California has a reputation for many things: sunshine year-round, health food, and nightmarish driving conditions. While the concentrated population in certain cities leads to an increased number of drivers on the road, this is not the only reason for the high traffic collision rate in our state. Two other major causes add up to California’s road issues: poor highway design and deficient road quality.
Poor Design and Traffic Management
Traffic in California is par for the course. It is no accident that The Huffington Post, The Chicago Tribune, and USA Today have all reported that California cities host the worst traffic delays in the country. Of the top ten cities with the worst traffic, California is home to four. It is not just the number of drivers on the road causing accidents, however. Otherwise safe drivers can be vulnerable to collisions as a result of poor highway design, blind spots, sharp curves, and confusing lane configurations.
I-10, I-40, and I-15 in San Bernardino County were included in a list of the ten worst highways in California, thanks to a high number of fatalities, sharp curves, and heavy traffic from frequent commuter usage. I-8 in San Diego ranked the twelfth most dangerous highway in the U.S. due to its narrow, uneven lanes combined with heavy traffic and substantial usage by commercial trucks. Fox News agreed that four of the top ten most dangerous roads, including the top two, were in California, including I-15 and I-10. In 2014, the U.S. Department of Transportation reported that a TIGER grant was given to a 2-mile stretch of highway in Los Angeles County because of its congestion, dangerous lane design, and complicated freeway entrances. The highway was ranked number one in California and number eight in the country for delays and truck accidents.
City roads get a bad rap, but country roads can be even worse. Highway 62, in particular, has a bad reputation as a “death trap.” The Desert Sun describes the roadway as three times as deadly as the average California road for several reasons that make rural and desert roads more dangerous than congested city highways: a wide expanse of unlit roads, high or varying speed limits, and narrow lanes with no median separation. On an empty highway with few, if any, lights and narrow shoulders typically comprising only a small dirt or sand bar, there is no room for even the smallest of mistakes.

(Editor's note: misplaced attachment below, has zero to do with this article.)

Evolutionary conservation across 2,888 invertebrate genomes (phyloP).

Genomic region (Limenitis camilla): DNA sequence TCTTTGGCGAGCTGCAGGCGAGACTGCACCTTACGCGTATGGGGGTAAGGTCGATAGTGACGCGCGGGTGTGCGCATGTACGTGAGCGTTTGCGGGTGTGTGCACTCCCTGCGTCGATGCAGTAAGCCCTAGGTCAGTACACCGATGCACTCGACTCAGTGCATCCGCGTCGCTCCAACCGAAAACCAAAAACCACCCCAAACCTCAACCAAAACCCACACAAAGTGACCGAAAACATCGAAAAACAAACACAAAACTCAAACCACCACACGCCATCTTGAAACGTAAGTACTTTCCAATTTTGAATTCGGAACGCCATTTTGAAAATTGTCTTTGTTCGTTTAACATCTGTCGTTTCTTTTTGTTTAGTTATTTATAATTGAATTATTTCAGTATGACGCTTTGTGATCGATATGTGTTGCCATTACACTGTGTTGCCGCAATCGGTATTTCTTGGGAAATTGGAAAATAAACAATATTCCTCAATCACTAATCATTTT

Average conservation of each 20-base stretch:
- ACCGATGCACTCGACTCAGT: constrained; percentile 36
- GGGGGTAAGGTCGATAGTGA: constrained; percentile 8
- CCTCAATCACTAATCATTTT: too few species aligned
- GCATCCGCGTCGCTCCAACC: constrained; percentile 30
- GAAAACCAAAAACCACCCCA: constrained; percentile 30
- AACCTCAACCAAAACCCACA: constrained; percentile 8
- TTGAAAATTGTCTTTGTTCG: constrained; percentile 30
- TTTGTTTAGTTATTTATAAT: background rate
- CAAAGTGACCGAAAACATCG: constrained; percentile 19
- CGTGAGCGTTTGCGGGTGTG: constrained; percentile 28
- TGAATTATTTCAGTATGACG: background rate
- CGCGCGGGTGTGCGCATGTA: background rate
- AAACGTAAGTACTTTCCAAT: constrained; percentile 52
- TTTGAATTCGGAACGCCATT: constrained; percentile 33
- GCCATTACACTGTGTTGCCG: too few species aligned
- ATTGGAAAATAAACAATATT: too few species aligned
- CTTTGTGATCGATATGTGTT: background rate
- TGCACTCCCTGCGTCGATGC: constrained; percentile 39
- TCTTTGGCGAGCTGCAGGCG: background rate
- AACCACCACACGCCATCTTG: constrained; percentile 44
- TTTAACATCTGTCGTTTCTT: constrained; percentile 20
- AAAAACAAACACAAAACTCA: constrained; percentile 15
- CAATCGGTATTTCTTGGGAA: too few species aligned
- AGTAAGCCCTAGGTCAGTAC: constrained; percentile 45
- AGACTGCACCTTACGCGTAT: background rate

Congestion and dangerous highway structures are major causes of the high number of traffic accidents and fatalities, but poor road conditions also contribute.
According to the Washington Post, 51 percent of California roads are rated as “poor.” These roads contain potholes, cracks, and other imperfections that cannot be resurfaced; rather, these roads require a full rebuild. Such imperfections cost California drivers an extra $762 in operation and maintenance costs per year for the decreased gas mileage associated with driving on poor quality roads and repairing tires or other damaged vehicle components. Similarly, Business Insider reported that 68 percent of California roads are in poor/mediocre condition, while 6,953 bridges are either structurally deficient or functionally obsolete. Additionally, TripNet reports that San Bernardino County/Riverside is number fourteen in a ranking of urban areas with streets in poor condition, which costs drivers an additional $812 per year in vehicle costs. These road imperfections can also contribute to accidents from swerving or hard braking to avoid them, costing drivers even more.
When an Accident Happens
Getting legal help is imperative if you have been injured in an auto accident. Call our experienced San Diego auto accident attorneys at The Sargent Firm Injury Lawyers for a free consultation to discuss your case.